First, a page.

Writing about Horizon: Zero Dawn in the context of data privacy is a bit of a joke. It’s looking straight past the elephant in the room to comment on an interesting lamp. The central premise of the story is that humanity created powerful artificial intelligences and put them in extremely advanced robotic structures, and this pretty directly led to the total annihilation of all life on Earth by 2065 (the robots used biomass as fuel). With barely a year left, humans recognized their impending destruction and hastily banded together to create several new AI systems that would be equipped to reboot life (and humanity) after the machines destroyed life and then themselves lost all power. It’s a fascinating science-fiction story that suggests questions about the complex interconnections of economics, ecology, technology, and humanity. Artificial intelligence is deeply at the core of this story, as both lifegiver and deathbringer; as both the thing that is controlled and the thing that controls.
AI As The Child That Cannot Define Reality
AI is very dependent on its creator. The basic framework of its realities and possibilities are defined by its creator. So far, we make AIs that basically do what we do on a bigger scale. We teach the program about correlation, and it starts doing the math– using larger data sets than we can manage, and computing much more quickly than we can. But it is fundamentally locked into the system of objectives, limits, and tools that we define (or fail to define) for it. There is some question of whether AI will think categorically differently than humans. AI is very good at finding correlations and probabilities. I don’t know if AI will ever conceptualize causation the way that humans do. I don’t think that humans are good at answering “why” when asked about the world, and I don’t think AI will do substantively better. In fact, AI is likely to do worse, if only because it doesn’t need to care. If AI can find a sufficiently high correlation between two things that the AI can reliably predict an outcome, it has no reason to ask why the things correlate or why they are good for predicting an outcome.
Can AI Superiority in Statistics Outshine Human Capacities for Understanding?
Data science usually tries to serve 1 of 2 purposes: Find a correlation or provide an explanation. Statisticians are pretty good at the first one- and computers can be really fantastic at it. But the second requires “understanding” the data (and exploring that key word quickly drives to some of the core questions about philosophy of mind and human identity at the heart of AI). Humans are often not good at truly understanding the data they perceive. I’m not convinced that AI will be able to understand data (at least in my lifetime), and I suspect that explanations require understanding. AI will be able to detail the correlations that they find—they can show their work, in essence. But except for the most dedicated disciples of Hume, humans suspect that causation is different from correlation. In a fun play on words, I expect that AI will be quite Hume-ean for the next several decades.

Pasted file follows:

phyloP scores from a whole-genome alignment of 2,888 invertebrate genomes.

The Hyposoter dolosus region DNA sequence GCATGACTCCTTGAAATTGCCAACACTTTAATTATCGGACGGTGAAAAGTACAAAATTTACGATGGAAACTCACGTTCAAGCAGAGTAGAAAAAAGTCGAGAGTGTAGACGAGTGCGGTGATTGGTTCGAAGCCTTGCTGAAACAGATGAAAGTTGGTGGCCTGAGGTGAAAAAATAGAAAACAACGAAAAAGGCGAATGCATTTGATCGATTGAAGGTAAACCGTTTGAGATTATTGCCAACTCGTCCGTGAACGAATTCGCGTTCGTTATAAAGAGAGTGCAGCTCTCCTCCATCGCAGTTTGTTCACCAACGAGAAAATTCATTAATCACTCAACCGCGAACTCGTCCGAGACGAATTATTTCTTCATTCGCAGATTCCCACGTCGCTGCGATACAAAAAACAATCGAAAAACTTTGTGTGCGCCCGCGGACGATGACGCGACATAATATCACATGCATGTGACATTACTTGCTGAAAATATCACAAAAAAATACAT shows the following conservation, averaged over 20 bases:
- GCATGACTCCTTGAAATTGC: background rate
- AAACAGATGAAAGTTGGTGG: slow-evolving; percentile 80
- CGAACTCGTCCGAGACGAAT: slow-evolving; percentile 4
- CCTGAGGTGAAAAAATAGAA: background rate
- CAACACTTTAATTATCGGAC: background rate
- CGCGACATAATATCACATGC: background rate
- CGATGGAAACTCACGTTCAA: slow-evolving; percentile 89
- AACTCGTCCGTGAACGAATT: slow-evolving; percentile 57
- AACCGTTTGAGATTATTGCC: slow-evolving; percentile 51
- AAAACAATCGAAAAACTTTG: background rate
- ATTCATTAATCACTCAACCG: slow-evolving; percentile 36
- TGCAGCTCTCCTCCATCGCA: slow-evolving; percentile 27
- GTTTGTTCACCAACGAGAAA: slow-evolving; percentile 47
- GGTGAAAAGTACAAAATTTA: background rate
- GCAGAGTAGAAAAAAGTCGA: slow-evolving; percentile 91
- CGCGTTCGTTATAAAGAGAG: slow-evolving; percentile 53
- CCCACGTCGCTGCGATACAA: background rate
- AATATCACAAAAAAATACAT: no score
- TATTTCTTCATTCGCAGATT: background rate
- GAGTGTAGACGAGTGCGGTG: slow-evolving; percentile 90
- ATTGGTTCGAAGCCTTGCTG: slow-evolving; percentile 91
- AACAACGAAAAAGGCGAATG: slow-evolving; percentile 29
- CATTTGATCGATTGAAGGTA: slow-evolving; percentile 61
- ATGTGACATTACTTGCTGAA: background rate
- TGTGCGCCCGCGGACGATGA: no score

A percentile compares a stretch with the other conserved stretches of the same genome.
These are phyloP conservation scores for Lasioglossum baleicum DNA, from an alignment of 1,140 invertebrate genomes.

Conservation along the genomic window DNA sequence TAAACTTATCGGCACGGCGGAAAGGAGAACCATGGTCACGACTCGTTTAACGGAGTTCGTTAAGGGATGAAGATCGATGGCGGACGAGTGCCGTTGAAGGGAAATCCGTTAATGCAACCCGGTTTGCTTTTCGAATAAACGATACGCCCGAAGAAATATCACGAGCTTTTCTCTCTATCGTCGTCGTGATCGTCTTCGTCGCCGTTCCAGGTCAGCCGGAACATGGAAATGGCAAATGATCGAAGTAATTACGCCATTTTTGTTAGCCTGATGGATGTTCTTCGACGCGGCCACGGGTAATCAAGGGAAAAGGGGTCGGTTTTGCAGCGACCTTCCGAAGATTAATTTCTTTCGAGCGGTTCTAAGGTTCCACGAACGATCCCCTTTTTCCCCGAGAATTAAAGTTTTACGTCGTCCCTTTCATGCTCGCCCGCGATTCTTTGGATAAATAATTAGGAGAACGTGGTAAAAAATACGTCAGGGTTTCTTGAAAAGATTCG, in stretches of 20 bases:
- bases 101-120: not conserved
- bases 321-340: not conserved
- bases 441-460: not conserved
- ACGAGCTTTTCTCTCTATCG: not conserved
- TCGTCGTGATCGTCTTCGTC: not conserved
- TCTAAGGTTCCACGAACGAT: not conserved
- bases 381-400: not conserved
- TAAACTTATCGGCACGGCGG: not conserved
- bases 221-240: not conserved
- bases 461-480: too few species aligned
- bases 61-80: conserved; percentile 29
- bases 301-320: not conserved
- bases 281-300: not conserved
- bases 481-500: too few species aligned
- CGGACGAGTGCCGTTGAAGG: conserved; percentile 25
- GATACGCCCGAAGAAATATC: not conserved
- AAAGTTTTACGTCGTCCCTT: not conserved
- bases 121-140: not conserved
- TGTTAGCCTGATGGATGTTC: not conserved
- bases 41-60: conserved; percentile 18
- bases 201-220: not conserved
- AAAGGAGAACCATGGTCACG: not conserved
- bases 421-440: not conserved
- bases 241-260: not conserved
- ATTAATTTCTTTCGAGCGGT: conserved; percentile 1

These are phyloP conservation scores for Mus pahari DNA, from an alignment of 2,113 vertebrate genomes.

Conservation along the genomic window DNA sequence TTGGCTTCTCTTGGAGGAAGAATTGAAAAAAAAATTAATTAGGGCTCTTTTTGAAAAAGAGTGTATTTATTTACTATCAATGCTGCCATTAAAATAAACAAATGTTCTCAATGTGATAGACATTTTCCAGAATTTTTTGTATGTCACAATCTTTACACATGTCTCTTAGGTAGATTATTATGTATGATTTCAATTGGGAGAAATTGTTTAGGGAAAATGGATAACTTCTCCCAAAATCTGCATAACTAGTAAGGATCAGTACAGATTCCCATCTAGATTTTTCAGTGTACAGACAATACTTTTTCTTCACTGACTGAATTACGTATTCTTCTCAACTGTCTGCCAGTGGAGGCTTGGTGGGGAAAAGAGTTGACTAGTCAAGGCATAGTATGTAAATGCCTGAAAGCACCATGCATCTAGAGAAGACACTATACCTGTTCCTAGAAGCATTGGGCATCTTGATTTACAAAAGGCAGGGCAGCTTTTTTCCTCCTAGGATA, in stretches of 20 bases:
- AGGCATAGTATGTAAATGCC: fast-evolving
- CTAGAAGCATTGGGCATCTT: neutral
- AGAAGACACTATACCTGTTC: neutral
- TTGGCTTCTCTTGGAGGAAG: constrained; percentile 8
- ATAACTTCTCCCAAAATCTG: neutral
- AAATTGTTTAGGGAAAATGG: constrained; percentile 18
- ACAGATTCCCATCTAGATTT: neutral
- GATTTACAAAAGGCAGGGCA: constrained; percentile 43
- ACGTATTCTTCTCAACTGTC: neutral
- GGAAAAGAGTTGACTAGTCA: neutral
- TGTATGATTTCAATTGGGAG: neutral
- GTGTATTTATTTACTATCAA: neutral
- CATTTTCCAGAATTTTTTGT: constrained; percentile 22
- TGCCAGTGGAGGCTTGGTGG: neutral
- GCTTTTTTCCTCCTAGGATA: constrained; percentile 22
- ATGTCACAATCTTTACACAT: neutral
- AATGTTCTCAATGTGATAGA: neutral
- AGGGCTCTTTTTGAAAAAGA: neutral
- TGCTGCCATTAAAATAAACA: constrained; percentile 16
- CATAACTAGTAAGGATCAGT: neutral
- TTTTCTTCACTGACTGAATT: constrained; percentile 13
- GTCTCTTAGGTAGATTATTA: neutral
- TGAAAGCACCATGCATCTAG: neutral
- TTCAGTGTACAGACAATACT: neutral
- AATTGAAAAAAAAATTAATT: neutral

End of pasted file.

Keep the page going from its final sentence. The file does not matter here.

I’m Not Against Big Data, But…
The reason I’m consistently skeptical of the belief in Big Data as some kind of panacea of the future is twofold: 1) A loss of context (how the individual creates the data), and 2) A loss of application (how the data applies to the individual). Big Data is prone to certain types of misinterpretation based the lack of context that is a by-product of reducing lives to their data points. This makes Big Data difficult to understand and apply, especially when AI is analyzing it. AI works very comfortably with data points, but it does so without ever asking about the nature or meaning of those data points.
Correlation Describes, Understanding Predicts
It’s tempting to think it doesn’t matter how Big Data and AI solve problems, as long as they solve the problem. A marketing department doesn’t need to know why people in Exampletown buy their product- they just need to know where they’re selling well! That’s fine as a reporting tool, but what about as a predictive tool? And what about as a feedback tool for future product development? If the consumers love the packaging, but marketing thought it was the flavor that keep their product flying off the shelves, marketing could be completely dumbfounded when their new packaging rolls out and sales plummet. Getting something to work is all well and good—but you need to know why things are working if you want to repair, improve, expand, or optimize.
Conclusion: “We Shape Our Tools, Then Our Tools Shape Us.”
Because AI and Big Data are poorly disposed to explaining the world, people (especially in business) are more likely to play to the tools’ strengths of describing the world by finding correlations. People will follow the example of the AI and demur from seeking understanding or meaning in the data.
In Horizon: Zero Dawn, the threat of AI was really its control of enormous robots that consumed life. I still don’t see the problems with AI being quite so theatrical. Rather, I have concerns about the power of AI to limit the plasticity and creativity of the human mind. There is a lot of danger that AI will start teaching people to think more in terms of correlation and less in terms of explanation. Correlation is a very useful statistical tool, and there are a lot of projects that can be accomplished with it. Explanation is not always necessary or appropriate, but it is still a very important tool in the toolkit of human thought.